These effects are also found to be persistent. You can see this on the same slide. The “scarcity” premium stabilised in spite of continuously increasing excess liquidity, but did not regress. In other words, continued scarcity in the cash market implies that the remaining holders of bonds continue to benefit from lower financing conditions. You can also see this on the previous slide. In 2017, looking through the occasional ups and downs, around 30% of the bonds continued to trade special.

The objective of our decision to also accept cash in securities lending was, therefore, not to prevent all instances of specialness. Put simply, this would have meant acting in the cash market or to sterilise bond purchases, which would run counter to our desired monetary policy stance. The present inflation outlook requires financing conditions to remain accommodative for a considerable period of time.

Our objective was rather to support smooth repo market functioning, also with a view to avoiding episodes of extreme specialness, such as at the end of a year or quarter. Extreme specialness may result in serious market malfunctioning, with investors choosing to strategically fail to deliver. It is therefore fair to say that the initial restriction – only lending bonds against other PSPP-eligible securities – was too penalising and is likely to have contributed to the growing specialness premium in the segment of the yield curve where the Eurosystem was intervening most heavily last year.

You can see this on the next slide. Purchases under the PSPP in Germany have long been concentrated in medium to long-term maturities due to the restriction, at that time, not to conduct purchases below the deposit facility rate (DFR). Increasing scarcity in that segment of the cash market then also translated into a persistent rise in the specialness premia of such bonds, even when abstracting from year-end effects.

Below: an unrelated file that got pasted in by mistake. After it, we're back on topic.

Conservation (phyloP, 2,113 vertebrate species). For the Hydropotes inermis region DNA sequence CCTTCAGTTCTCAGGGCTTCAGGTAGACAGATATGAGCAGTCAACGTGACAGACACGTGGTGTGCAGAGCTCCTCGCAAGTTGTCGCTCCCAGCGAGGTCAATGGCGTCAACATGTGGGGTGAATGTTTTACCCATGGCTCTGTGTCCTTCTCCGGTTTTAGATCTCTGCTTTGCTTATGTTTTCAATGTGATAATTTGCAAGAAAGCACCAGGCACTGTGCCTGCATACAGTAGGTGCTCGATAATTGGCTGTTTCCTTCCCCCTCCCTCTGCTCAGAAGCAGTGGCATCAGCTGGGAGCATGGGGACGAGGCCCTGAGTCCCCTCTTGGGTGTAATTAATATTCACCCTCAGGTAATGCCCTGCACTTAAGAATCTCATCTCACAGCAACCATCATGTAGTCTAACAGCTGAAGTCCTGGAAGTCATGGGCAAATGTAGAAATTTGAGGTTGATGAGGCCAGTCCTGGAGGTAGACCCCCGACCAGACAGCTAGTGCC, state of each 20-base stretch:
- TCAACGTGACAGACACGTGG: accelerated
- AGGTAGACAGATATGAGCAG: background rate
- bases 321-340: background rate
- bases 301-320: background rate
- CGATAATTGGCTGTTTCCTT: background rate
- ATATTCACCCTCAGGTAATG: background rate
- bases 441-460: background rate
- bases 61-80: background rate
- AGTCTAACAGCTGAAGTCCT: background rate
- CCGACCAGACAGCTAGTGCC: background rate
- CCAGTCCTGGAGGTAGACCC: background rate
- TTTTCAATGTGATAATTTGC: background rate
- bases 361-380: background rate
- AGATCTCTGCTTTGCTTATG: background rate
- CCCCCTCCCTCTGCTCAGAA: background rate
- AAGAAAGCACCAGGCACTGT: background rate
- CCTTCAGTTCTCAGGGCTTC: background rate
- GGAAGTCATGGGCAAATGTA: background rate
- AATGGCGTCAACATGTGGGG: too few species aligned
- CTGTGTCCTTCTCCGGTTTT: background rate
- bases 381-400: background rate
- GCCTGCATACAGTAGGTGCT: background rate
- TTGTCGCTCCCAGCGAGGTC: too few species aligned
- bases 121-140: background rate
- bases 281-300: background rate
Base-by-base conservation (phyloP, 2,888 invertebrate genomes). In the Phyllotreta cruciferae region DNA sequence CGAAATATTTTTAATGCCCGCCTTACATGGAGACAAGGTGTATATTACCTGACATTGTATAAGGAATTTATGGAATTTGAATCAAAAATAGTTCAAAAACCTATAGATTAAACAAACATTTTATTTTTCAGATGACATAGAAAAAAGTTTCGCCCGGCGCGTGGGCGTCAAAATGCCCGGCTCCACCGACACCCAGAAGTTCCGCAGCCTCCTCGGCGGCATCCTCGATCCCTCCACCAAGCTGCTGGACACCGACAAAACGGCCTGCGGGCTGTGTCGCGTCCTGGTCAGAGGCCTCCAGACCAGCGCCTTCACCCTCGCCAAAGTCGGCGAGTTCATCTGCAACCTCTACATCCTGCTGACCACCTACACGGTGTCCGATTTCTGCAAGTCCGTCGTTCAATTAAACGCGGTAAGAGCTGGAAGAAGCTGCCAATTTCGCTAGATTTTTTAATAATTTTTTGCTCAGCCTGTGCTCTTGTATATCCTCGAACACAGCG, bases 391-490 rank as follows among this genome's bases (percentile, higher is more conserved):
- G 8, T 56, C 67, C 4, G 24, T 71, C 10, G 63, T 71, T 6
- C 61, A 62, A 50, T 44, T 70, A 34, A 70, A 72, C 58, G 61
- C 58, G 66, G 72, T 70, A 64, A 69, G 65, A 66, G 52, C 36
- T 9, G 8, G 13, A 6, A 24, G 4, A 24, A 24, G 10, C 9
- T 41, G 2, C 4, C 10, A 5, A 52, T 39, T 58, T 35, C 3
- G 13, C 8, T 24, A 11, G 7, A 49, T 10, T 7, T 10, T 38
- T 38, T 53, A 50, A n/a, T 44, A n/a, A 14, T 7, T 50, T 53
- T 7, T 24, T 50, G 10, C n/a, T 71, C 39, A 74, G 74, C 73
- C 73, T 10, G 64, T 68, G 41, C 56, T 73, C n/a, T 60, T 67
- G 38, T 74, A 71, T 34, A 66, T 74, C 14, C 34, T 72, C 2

D:\gindele\work\sp\ecb.sp171114_1.en\ecb.sp171114_1_Slide5.PNG

Our decision to accept cash as collateral in securities lending, and to allow purchases below the DFR, contributed to relieving this pressure. Premia across maturity buckets are now broadly similar. The relatively low specialness premia for bonds with shorter maturities, in turn, also suggests that the majority of holders of such bonds – mainly non-euro area investors without access to our deposit facility, as I illustrated in a previous speech – were, and remain, generally willing to provide them in sufficient quantity in the repo market.[10]

Yet, this chart also reinforces the point I made earlier about the flow and stock effects of our purchases: with the effective supply of bonds gradually shrinking over time as a result of our purchases, specialness premia have been persistently inching upwards.[11] While stock effects reinforce one of the key transmission channels of the APP by increasing the “value for money” – the bang for the buck – of new net purchases in terms of their impact on financial conditions, we also need to be mindful that a shortage of government bonds may over time adversely affect the intermediation capacity of repo markets.